DAPL, NoDAPL, Standing Rock, Dakota Access
(Photo by Adam Schrader)

Nobody can deny the natural beauty of the North Dakota landscape surrounding Bismarck, a city with a population just over 67,000 in 2013 — according to the U.S. Census Bureau. But even before Wanderer News took off from Dallas, tension between protesters and pipeline workers could be felt.

There are few flights each day to the small municipal airport. The American Airlines flight was overbooked, so gate agents asked for volunteers to give up seats in exchange for $500 vouchers.

One bearded man with a LSU hat and a thick Louisiana accent in DFW’s Terminal B seemed frantic to get on the flight, saying he had to return to work on the pipeline the next morning.

The man told Wanderer News that he can’t wait to finish his part of the Dakota Access project next week because he just bought a house and is “tired of having rocks and drinks thrown at [him] by protesters.”

The man refused to give Wanderer News his name in fear of retribution by his employers and protesters.

After landing, Wanderer News attempted to get a rental car from the airport but demand has limited the amount of available cars. I had to walk a couple miles to an Enterprise down the road but ended up getting lost and was offered a ride by a nice local man, who also preferred to remain unnamed and wouldn’t say whether or not he supported the protesters or the pipeline.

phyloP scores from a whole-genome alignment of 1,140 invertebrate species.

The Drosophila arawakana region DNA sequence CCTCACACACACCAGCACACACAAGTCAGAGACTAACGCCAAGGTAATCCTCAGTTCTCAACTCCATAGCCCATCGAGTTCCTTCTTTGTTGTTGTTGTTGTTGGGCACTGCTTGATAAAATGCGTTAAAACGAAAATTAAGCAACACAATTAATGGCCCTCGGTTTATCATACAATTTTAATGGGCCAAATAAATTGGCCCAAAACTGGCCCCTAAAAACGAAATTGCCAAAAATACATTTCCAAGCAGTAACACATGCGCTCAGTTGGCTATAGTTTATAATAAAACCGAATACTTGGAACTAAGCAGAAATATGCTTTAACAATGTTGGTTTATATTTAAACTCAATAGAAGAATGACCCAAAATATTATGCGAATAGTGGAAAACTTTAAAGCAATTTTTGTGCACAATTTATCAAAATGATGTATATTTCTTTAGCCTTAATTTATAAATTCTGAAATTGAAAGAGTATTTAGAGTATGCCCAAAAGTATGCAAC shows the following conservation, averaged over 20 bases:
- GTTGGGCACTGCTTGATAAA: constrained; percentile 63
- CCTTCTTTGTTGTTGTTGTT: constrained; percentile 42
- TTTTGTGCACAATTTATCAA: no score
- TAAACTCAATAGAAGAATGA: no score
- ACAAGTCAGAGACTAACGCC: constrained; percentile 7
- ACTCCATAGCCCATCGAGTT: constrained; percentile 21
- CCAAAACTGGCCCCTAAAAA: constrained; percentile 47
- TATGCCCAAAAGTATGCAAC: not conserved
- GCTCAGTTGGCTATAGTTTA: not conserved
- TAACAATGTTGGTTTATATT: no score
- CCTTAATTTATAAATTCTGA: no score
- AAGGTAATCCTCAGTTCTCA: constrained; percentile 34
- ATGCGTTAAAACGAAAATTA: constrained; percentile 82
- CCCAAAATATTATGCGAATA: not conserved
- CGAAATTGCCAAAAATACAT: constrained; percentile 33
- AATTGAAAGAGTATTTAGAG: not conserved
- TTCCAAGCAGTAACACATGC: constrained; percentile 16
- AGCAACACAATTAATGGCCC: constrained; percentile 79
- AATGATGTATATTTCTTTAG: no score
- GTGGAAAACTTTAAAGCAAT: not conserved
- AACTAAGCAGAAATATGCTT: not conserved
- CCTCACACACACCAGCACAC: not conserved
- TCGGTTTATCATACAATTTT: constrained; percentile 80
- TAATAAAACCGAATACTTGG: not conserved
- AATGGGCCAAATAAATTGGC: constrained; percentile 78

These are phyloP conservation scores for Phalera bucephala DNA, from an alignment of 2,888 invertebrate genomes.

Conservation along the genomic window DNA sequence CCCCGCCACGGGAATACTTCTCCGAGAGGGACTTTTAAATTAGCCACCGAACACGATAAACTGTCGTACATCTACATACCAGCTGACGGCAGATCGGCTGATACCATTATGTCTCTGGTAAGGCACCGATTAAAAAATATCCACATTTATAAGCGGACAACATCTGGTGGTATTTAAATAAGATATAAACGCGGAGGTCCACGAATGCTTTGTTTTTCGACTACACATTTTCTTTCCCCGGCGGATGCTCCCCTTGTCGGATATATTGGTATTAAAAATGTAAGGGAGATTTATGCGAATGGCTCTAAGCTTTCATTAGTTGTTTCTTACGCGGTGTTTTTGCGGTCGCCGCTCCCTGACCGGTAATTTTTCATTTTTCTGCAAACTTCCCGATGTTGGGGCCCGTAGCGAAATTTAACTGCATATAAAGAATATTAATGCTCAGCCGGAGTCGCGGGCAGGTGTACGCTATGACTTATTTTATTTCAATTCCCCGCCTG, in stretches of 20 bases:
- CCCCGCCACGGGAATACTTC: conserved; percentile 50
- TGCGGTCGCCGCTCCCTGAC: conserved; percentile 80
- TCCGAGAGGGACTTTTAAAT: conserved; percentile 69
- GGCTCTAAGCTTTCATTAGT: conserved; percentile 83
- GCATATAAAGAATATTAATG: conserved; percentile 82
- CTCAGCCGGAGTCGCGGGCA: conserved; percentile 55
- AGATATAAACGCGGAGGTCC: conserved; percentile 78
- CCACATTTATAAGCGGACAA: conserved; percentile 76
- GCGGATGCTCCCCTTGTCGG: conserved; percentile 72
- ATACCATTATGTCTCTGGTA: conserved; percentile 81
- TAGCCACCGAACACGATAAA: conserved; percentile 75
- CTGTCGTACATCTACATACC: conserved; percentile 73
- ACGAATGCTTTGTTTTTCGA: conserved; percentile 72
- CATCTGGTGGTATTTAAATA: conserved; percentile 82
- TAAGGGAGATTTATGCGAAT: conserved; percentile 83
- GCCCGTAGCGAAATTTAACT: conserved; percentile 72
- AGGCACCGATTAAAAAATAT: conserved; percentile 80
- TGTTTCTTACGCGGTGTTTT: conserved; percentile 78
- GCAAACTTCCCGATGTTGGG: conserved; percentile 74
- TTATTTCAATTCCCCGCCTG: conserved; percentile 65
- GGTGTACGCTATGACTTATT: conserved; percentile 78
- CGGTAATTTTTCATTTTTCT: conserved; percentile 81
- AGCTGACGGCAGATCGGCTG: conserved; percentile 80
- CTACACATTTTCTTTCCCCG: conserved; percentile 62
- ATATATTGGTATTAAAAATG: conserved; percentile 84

“Locals would rather just have them find a reasonable solution and brush this whole ordeal under the rug and forget about it,” he said.

After arriving at Enterprise, I spoke with another unnamed man outside the building.

“I support the Indians and what they’re doing out at that camp,” he said. “Many locals do but there’s a ton of others here with racial prejudices against them Indians.”

Some actually support the pipeline. Others don’t, for environmental reasons, but “think it’s better closer to the Indians than where the white people are,” he said.

He said the Dakota Access was originally planned to pass just north of Bismark but the locals complained.

“Now, the pipeline isn’t on reservation land but it might as well be,” he said. “It’s not right that they’re desecrating land important to their heritage for a pipleine that’s bad for the environment anyway.”

Spirit Windwalker, 50, said that racism against Indians is prevalent in the area.

“When I go to Bismark, man, they’ve spit on me and called me a ‘fucking protestor’ and all kinds of shit, man,” he said. “But we don’t call ourselves protesters. We call ourselves protectors.”

When Enterprise agents asked for my profession and my intent in North Dakota, I told them I work in marketing while designing websites in New York and I’m in town visiting family. They didn’t really buy it.

“We have these insurance plans to protect against things like … thrown rocks,” the Enterprise agent said with pause. “You look like a reporter. Are you sure you’re not a reporter? Your car might get damaged.”

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